Sleeping on planes can be incredibly uncomfortable, especially in economy class. But thanks to a prototype in-flight bed, Air New Zealand is about to give some of its passengers a serious upgrade — without paying for first- or business-class airfare.
Yes, you read that correctly: The airline recently announced it will begin testing sleeping pods, called Economy Skynests, to some of its planes starting this October for flights between New York and Auckland, New Zealand. It's a welcome move for one of the longest flights in the world — 17 hours and 40 minutes, to be exact.
Air New Zealand plans to place six Skynests on each aircraft, which means that passengers will take turns using the pods, which are separate from their actual seats. Each bed is about 7 feet long and 2 feet wide and comes with a privacy curtain, blanket, sheets, pillow and seat belt in case of flight turbulence. While the airline hasn't yet figured out a specific location for the beds within the cabin, images show three of them stacked on top of one another — much like bunk beds built into a wall — with a matching set across from it.
Mike Tod, Air New Zealand chief marketing and customer officer, said he hopes these pods put some magic back into flying, especially for long international flights. “A clear pain point for economy travelers on long-haul flights is the inability to stretch out. The development of the Skynest is a direct response to that challenge,” he said in a statement.
This isn’t the first time Air New Zealand has pushed for promoting better in-flight sleep: In 2018, the company released the Economy Skycouch, a row of three passenger seats that can convert into a single bed.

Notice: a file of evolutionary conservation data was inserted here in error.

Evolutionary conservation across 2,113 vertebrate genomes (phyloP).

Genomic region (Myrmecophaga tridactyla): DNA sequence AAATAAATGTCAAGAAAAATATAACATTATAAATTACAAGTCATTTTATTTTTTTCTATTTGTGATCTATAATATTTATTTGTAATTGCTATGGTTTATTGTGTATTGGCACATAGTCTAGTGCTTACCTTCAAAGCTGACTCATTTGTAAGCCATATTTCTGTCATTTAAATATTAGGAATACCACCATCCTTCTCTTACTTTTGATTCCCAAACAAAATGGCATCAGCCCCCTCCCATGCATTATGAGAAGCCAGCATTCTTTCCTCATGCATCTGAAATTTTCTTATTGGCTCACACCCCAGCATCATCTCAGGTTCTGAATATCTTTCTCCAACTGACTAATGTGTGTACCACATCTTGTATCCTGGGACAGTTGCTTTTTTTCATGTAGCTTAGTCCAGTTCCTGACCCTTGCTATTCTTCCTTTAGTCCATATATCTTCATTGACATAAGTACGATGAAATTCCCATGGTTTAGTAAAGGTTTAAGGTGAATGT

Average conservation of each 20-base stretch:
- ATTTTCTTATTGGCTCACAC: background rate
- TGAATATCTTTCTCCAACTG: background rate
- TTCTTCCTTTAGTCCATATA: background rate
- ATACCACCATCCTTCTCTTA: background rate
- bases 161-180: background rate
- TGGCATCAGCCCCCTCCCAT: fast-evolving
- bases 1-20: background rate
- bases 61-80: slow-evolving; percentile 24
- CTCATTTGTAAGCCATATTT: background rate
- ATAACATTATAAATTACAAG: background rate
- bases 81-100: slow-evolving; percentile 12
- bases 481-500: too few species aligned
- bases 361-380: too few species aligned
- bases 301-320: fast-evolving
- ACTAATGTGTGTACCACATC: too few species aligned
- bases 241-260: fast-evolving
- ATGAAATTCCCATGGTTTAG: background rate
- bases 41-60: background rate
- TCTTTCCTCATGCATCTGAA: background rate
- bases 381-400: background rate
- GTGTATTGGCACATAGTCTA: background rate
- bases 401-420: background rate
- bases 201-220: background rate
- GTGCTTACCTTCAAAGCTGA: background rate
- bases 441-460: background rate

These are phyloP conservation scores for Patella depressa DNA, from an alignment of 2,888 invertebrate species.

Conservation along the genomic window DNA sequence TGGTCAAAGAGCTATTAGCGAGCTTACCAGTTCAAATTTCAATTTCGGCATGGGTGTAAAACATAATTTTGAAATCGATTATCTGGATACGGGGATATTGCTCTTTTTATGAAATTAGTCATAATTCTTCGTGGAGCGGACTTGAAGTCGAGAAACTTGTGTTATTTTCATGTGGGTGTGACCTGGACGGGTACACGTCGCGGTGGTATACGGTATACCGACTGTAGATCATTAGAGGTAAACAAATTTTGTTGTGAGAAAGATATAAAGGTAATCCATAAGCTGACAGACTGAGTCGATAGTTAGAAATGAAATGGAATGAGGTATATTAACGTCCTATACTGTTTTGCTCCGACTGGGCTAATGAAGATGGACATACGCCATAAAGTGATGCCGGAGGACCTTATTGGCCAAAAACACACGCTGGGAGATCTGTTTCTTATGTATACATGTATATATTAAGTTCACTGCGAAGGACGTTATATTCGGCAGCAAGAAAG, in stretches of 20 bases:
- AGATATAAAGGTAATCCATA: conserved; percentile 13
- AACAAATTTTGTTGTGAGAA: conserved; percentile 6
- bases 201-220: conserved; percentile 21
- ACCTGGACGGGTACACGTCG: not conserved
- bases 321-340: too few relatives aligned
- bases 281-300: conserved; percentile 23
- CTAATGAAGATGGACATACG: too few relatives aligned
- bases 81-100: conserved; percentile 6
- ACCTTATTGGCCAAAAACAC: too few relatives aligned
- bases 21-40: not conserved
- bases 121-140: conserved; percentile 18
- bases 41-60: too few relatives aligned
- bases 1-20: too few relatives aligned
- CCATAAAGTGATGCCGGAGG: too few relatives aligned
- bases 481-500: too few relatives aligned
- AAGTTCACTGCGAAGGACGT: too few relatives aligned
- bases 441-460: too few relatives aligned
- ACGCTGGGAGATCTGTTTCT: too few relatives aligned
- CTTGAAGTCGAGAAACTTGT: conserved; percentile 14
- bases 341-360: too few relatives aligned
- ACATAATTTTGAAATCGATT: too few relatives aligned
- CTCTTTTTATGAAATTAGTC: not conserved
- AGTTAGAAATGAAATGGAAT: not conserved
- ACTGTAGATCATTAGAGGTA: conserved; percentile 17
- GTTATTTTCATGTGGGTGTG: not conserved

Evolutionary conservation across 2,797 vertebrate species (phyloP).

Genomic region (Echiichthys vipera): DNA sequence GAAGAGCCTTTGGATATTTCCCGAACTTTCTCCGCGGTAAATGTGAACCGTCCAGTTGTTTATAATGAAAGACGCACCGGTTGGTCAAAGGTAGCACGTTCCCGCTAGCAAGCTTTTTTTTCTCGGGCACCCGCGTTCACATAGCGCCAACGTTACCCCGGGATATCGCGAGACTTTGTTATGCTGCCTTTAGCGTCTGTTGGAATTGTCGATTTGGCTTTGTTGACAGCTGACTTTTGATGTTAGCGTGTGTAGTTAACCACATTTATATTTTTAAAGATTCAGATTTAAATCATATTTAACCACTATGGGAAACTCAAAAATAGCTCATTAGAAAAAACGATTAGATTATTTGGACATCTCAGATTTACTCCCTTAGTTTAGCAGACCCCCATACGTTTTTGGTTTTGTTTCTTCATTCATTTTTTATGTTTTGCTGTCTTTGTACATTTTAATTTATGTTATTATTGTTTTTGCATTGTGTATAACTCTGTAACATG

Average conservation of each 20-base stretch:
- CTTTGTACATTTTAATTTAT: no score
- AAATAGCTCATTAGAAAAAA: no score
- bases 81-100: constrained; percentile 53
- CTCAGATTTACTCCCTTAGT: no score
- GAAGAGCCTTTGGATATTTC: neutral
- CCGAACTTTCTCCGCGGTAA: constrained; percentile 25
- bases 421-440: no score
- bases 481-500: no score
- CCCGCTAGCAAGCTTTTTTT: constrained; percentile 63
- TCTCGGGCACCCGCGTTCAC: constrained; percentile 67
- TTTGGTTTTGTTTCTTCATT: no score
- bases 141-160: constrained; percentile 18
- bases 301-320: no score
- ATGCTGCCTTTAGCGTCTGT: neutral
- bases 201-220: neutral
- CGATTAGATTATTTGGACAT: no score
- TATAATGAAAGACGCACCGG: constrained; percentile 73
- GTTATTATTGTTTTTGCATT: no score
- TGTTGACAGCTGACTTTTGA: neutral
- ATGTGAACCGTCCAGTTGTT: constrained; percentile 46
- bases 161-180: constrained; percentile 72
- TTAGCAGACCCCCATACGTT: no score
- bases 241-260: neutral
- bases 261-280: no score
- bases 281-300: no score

What does this mean for the airline industry? Nikki Goodman, general manager of customer service at Air New Zealand, said she believes this innovation will pave the way for other airlines to make improvements. “We expect other airlines will want to explore licensing the Economy Skynest from us just as they have with the Economy Skycouch,” she said in a statement.
Tracy Stewart, content editor at travel deal site airefarewatchdog.com, thinks the napping pods are great in theory but will be difficult to execute. "It’s not quite clear how such an arrangement would fit into existing cabin layouts without wasting valuable space," she told TODAY. She also wondered if it would put additional strain on the flight crew because of all of the work that would go into scheduling naps and replacing blankets, pillows and sheets. Stewart predicted that if any U.S. airline were going to follow suit, it would be JetBlue.
The exact date of Air New Zealand’s first flight with Skynests, as well as prices, are expected to be announced soon, according to Air New Zealand.